Whether you're a beginning investor or a near-retiree, you can't overstate the importance of purchasing stocks that pay dividends. Not only do companies that have quarterly or annual payouts provide you with a steady stream of income, but they also hold the potential for capital appreciation. Simply put, dividend stocks can you give your portfolio what almost no other investment can -- both income and growth.

At The Motley Fool, we're avid fans of dividends -- and not just because we like that steady stream of cash. Studies have shown that from 1972 to 2006, stocks in the S&P 500 that didn't pay dividends earned an average annual return of 4.1%, while dividend stocks averaged a whopping 10.1% per year. That is an incredible difference -- one that you'd be crazy to not take advantage of!

But investing in dividends can be dangerous. Companies can cut, slash, or suspend dividends at any time, often without notice. Fortunately, there are several warning signs to look for, and any of them could be the crucial factor in determining whether a company is likely to continue paying its dividend. Today, let's drill down into ITT (NYSE: ITT).

What's on the surface?
ITT, which operates in the aerospace and defense industry, currently pays a dividend of 2.20%. That's certainly nothing to sneeze at, consider the average dividend payer in the S&P 500 sported a yield of 2.0% in 2009.

But what's more important than the dividend itself is ITT's ability to keep that cash rolling. The first thing to look at is the company's reported dividends versus its reported earnings. If you happen to see dividend payments that are growing faster than earnings per share, that may be an initial red flag. Check out the graph for details of the past five years:

Source: Capital IQ, a division of Standard & Poor's.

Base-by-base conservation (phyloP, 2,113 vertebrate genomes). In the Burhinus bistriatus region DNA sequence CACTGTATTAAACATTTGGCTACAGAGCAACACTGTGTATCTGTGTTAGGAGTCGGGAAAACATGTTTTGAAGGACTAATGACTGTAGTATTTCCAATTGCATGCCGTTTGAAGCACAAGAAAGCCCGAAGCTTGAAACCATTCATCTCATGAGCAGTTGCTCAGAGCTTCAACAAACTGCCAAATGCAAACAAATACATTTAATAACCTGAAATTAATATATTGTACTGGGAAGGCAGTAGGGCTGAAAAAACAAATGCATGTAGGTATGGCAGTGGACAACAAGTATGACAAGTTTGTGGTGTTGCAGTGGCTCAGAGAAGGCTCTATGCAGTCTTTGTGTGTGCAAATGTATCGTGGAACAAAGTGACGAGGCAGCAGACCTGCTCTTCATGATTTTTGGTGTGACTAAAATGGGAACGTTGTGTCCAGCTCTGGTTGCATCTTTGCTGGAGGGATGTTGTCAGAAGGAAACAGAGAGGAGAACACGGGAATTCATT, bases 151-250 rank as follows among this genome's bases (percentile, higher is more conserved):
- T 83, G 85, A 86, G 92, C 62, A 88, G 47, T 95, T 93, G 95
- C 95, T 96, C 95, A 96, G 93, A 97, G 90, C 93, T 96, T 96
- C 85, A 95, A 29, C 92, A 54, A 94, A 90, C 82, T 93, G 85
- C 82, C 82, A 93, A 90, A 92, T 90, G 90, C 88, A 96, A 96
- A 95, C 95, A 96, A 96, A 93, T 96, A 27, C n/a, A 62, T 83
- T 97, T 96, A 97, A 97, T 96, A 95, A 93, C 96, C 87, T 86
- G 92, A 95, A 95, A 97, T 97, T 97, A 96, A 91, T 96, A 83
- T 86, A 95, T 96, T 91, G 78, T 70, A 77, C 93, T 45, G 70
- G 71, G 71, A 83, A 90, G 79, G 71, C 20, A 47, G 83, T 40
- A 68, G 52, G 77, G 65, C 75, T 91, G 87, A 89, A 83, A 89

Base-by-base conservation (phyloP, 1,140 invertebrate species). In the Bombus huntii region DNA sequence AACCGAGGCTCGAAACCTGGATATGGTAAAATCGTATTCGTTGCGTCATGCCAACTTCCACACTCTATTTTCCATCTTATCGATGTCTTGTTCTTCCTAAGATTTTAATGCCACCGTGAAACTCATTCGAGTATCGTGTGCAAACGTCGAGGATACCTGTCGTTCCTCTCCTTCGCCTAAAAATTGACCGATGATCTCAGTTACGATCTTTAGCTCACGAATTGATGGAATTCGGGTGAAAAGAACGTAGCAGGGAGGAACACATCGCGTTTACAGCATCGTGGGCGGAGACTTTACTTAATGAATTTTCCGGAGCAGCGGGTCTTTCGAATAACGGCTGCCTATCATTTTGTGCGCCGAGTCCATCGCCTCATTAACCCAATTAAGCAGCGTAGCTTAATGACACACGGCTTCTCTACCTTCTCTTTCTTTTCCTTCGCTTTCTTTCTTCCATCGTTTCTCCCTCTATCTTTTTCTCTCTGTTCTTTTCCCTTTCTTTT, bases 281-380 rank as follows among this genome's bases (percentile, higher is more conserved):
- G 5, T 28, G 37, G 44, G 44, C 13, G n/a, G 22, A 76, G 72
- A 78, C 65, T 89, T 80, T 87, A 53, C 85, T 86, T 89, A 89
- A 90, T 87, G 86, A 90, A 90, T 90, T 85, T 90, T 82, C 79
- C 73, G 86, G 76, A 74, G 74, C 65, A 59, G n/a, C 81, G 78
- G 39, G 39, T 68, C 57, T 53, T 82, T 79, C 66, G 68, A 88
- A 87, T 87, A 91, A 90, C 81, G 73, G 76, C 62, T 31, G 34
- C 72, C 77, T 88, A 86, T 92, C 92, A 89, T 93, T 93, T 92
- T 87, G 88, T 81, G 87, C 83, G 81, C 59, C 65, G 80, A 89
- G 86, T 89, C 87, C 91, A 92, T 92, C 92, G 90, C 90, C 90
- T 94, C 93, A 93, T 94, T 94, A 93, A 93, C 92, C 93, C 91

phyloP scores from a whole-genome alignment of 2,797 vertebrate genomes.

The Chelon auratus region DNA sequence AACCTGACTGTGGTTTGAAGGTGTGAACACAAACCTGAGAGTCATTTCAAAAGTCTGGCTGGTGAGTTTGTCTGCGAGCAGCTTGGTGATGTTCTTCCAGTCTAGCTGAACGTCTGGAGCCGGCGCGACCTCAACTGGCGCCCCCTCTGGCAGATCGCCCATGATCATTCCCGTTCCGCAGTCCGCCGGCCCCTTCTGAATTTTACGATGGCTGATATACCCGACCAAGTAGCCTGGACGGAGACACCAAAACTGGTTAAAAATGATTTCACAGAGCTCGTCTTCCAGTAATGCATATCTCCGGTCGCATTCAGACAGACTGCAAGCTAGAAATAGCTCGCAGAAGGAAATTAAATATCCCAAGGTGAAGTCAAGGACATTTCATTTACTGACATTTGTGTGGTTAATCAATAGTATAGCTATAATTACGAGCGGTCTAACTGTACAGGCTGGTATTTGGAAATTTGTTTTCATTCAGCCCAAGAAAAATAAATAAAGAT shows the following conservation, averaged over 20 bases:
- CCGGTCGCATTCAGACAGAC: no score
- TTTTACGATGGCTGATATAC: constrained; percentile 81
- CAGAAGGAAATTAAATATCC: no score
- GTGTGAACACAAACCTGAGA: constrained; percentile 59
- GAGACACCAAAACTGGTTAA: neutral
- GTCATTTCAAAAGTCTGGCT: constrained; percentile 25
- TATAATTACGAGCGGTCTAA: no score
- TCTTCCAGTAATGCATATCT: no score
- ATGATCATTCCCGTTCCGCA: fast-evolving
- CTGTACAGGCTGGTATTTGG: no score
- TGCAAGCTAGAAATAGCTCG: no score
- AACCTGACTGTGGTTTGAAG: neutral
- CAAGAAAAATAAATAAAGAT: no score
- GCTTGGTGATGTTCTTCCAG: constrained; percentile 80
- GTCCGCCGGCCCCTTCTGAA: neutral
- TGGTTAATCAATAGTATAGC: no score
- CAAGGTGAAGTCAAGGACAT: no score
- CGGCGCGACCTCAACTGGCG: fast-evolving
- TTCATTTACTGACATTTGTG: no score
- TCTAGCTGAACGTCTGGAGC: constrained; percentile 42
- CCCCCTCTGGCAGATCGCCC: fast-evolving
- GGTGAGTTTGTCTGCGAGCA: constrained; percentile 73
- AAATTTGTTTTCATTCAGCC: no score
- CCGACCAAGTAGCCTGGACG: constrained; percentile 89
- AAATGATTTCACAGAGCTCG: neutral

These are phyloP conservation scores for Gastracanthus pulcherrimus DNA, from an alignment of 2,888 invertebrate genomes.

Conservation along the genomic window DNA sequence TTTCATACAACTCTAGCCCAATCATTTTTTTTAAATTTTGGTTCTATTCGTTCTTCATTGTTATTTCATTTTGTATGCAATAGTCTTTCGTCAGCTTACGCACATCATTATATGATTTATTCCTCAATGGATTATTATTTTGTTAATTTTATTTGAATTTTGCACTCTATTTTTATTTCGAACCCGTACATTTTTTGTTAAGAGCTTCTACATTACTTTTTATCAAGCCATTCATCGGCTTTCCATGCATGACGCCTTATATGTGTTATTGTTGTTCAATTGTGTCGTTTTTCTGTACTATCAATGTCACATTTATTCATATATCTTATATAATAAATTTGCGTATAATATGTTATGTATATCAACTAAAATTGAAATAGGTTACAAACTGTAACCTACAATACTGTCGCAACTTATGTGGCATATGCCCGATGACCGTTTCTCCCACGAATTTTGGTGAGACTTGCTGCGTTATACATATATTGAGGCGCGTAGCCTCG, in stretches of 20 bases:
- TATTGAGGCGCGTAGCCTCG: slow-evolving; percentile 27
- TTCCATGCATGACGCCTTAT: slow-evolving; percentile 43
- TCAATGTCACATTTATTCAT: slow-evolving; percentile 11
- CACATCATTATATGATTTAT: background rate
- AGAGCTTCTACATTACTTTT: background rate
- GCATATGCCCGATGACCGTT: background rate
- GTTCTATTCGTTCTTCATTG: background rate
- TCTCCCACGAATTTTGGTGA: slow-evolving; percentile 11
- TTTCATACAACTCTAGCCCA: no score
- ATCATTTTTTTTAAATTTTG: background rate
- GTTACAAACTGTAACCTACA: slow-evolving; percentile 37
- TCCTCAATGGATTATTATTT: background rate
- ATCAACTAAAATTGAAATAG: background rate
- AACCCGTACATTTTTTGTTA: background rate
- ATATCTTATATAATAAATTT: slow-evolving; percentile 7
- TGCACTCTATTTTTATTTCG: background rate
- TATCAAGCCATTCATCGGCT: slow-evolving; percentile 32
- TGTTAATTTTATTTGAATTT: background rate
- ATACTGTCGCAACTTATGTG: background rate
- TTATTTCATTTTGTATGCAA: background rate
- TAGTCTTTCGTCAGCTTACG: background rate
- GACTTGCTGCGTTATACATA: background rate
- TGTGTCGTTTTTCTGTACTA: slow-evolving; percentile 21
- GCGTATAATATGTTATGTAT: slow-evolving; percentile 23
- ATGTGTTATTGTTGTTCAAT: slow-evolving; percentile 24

Clearly, there doesn't seem to be a problem here. ITT has been able to boost its earnings at an adequate pace and keep its dividends rolling at the same time.

The more secure, the better
One of the most common metrics that investors use to judge the safety of a dividend is the payout ratio. This number tells you what percentage of net income goes to investors in the form of a dividend. Normally, anything above 50% is cause to look a bit further. According to the most recent data, ITT's payout ratio is 32.35%. It's obvious that, at least on the surface, ITT doesn't face any trouble generating enough income to support that nice 2.20% dividend.

More important than checking out the payout ratio may be simply taking a peek at ITT's cash flow. Companies use free cash flow -- all the cash left over after subtracting capital expenditures -- to make acquisitions, develop new products, and, of course, pay dividends! We can use a simple metric called the cash-flow coverage ratio, which is cash flow per share divided by dividends per share. Normally, anything above 1.2 should make you feel comfortable; anything less, and you may have a problem on your hands. ITT's coverage ratio is 4.70, so it has more than enough cash on hand to keep pumping out that 2.20% yield. Barring any unforeseen circumstances, there shouldn't be any major problems moving forward.

Either way, it's always beneficial to compare an investment with its competitors. In the table below, I've included the above metrics with those of ITT's closest competitors. I've also included the five-year dividend-growth rate, which is another important indicator. If ITT can illustrate that it's grown dividends over the past five years, then there's a good chance that it will continue to put shareholders first in the future. Check out how ITT stacks up:




Coverage Ratio

5-Year Compounded Dividend Growth Rate






Honeywell International (NYSE: HON)





Raytheon (NYSE: RTN)





Source: Capital IQ, a division of Standard & Poor's.

The Foolish bottom line
In the end, only you can decide what numbers you're comfortable with. Sometimes a higher yield and a higher reward mean additional risk. However, in this situation, ITT's payout ratio seems to be above the peer average, so if you're a prudent investor, you may want to look elsewhere for the most secure payment possible. The bottom line is to make sure that with anything -- whether it be a dividend, a share repurchase, or an ordinary earnings report -- you do your own due diligence. Looking at all of the numbers in the best context possible is the best place to start.